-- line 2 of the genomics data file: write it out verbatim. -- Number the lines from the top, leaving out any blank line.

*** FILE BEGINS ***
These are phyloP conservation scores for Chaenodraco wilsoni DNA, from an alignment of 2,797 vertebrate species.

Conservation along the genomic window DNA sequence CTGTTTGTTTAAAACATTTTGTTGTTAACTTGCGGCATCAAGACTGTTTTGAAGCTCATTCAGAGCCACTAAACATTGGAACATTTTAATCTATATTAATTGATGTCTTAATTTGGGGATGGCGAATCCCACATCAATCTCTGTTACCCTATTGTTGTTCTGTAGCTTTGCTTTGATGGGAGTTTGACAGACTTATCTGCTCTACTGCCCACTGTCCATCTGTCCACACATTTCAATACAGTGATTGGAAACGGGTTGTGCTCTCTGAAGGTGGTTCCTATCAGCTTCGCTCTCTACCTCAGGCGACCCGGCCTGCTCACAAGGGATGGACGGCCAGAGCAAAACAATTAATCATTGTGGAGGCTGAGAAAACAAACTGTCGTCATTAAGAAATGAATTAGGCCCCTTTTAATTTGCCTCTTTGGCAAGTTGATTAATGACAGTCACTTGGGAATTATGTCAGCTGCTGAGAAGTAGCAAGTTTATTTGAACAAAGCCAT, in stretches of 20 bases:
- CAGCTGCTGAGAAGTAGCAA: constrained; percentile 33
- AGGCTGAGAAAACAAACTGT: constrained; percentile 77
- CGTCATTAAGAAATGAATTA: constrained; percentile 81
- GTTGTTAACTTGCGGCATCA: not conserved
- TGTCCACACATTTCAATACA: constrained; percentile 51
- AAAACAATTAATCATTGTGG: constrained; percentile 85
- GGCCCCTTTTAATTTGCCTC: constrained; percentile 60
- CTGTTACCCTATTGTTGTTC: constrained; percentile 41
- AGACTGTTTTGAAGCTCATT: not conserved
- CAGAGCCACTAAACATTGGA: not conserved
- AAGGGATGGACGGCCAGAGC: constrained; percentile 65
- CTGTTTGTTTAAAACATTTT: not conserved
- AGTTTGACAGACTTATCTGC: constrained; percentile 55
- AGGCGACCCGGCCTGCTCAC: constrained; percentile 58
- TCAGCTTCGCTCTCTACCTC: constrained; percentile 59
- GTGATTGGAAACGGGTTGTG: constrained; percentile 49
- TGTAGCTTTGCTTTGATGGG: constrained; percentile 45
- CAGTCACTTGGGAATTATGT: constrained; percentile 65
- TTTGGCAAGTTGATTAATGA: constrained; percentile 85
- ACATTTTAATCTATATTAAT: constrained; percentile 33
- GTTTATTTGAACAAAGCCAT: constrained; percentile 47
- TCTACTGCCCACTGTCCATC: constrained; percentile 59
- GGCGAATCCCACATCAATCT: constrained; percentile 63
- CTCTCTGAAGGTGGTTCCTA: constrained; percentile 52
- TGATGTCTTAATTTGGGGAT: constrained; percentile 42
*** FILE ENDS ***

Conservation along the genomic window DNA sequence CTGTTTGTTTAAAACATTTTGTTGTTAACTTGCGGCATCAAGACTGTTTTGAAGCTCATTCAGAGCCACTAAACATTGGAACATTTTAATCTATATTAATTGATGTCTTAATTTGGGGATGGCGAATCCCACATCAATCTCTGTTACCCTATTGTTGTTCTGTAGCTTTGCTTTGATGGGAGTTTGACAGACTTATCTGCTCTACTGCCCACTGTCCATCTGTCCACACATTTCAATACAGTGATTGGAAACGGGTTGTGCTCTCTGAAGGTGGTTCCTATCAGCTTCGCTCTCTACCTCAGGCGACCCGGCCTGCTCACAAGGGATGGACGGCCAGAGCAAAACAATTAATCATTGTGGAGGCTGAGAAAACAAACTGTCGTCATTAAGAAATGAATTAGGCCCCTTTTAATTTGCCTCTTTGGCAAGTTGATTAATGACAGTCACTTGGGAATTATGTCAGCTGCTGAGAAGTAGCAAGTTTATTTGAACAAAGCCAT, in stretches of 20 bases: